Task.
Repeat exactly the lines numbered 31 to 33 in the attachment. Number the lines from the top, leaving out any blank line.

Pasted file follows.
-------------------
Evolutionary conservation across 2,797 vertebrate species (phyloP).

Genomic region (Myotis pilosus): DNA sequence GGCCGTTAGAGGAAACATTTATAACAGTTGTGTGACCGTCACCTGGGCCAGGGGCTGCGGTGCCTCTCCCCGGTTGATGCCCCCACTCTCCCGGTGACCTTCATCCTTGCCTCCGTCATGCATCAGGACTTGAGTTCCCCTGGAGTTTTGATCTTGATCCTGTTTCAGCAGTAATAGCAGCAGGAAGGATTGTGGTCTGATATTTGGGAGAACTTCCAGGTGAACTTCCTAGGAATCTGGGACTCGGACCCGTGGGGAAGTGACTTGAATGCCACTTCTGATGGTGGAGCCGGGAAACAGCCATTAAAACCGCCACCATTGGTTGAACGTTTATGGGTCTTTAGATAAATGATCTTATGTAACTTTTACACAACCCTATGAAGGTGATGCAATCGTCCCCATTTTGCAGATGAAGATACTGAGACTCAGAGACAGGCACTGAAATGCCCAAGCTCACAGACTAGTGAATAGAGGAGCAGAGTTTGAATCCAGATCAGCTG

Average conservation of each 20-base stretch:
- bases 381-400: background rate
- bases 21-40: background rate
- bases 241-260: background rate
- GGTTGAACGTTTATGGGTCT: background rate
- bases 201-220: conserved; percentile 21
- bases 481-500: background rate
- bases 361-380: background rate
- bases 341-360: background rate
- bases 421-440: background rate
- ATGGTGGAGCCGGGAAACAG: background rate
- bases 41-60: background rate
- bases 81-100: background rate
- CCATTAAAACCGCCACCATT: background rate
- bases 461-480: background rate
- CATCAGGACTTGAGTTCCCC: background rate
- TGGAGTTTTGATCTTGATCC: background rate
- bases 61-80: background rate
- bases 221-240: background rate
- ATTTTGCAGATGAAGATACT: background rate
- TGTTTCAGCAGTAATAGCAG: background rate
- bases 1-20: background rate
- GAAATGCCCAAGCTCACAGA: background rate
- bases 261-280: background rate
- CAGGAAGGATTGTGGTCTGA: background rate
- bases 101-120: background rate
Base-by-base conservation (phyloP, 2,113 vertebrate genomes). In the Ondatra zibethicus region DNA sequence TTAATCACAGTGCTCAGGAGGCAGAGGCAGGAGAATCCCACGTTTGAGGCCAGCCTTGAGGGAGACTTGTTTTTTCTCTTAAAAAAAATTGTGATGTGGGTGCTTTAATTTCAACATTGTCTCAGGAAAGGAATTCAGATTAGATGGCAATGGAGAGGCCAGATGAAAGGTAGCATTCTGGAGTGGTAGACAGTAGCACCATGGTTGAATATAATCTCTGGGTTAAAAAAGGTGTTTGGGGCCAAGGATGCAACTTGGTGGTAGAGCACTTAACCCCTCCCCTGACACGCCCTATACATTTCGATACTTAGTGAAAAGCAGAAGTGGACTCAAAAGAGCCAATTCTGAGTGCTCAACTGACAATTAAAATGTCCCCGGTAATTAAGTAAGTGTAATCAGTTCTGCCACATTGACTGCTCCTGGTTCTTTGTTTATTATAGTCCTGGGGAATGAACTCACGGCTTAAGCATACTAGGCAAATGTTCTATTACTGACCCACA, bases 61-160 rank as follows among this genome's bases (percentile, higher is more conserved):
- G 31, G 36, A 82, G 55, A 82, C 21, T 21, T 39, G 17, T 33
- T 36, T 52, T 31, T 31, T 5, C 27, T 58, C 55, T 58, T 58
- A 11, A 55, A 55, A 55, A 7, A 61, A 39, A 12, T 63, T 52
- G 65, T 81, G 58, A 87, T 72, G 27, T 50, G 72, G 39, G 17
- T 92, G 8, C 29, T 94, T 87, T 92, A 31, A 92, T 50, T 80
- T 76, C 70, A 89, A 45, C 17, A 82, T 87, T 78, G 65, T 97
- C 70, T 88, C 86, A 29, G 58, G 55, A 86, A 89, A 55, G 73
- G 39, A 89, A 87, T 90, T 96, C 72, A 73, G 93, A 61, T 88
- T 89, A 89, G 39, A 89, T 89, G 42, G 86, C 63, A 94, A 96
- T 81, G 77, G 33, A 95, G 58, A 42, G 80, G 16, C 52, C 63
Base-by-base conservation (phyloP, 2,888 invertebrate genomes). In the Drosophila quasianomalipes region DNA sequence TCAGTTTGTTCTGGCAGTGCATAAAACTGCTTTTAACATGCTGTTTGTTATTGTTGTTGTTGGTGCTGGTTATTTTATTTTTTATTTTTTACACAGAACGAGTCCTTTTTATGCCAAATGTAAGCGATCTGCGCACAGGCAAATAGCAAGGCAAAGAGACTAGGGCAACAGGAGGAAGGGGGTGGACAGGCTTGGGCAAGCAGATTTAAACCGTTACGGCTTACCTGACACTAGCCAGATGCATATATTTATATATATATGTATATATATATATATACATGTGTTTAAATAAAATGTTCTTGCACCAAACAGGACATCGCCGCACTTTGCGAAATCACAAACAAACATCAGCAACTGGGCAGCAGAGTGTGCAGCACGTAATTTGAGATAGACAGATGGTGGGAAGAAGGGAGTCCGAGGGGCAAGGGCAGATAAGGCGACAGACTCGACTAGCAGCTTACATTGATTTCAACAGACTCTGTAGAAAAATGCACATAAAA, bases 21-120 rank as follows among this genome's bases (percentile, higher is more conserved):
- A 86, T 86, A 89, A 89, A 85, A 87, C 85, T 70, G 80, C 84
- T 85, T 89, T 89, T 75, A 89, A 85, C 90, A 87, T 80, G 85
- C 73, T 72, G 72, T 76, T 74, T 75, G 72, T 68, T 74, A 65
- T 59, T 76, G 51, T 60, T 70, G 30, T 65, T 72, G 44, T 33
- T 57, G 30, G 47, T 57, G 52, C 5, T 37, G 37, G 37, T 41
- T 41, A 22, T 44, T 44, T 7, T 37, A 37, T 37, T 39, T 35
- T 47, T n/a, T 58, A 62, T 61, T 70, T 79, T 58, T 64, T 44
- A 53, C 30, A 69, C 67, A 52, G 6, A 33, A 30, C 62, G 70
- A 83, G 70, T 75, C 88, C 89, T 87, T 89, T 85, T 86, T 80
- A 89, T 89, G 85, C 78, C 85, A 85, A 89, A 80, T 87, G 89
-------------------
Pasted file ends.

- T 36, T 52, T 31, T 31, T 5, C 27, T 58, C 55, T 58, T 58
- A 11, A 55, A 55, A 55, A 7, A 61, A 39, A 12, T 63, T 52
- G 65, T 81, G 58, A 87, T 72, G 27, T 50, G 72, G 39, G 17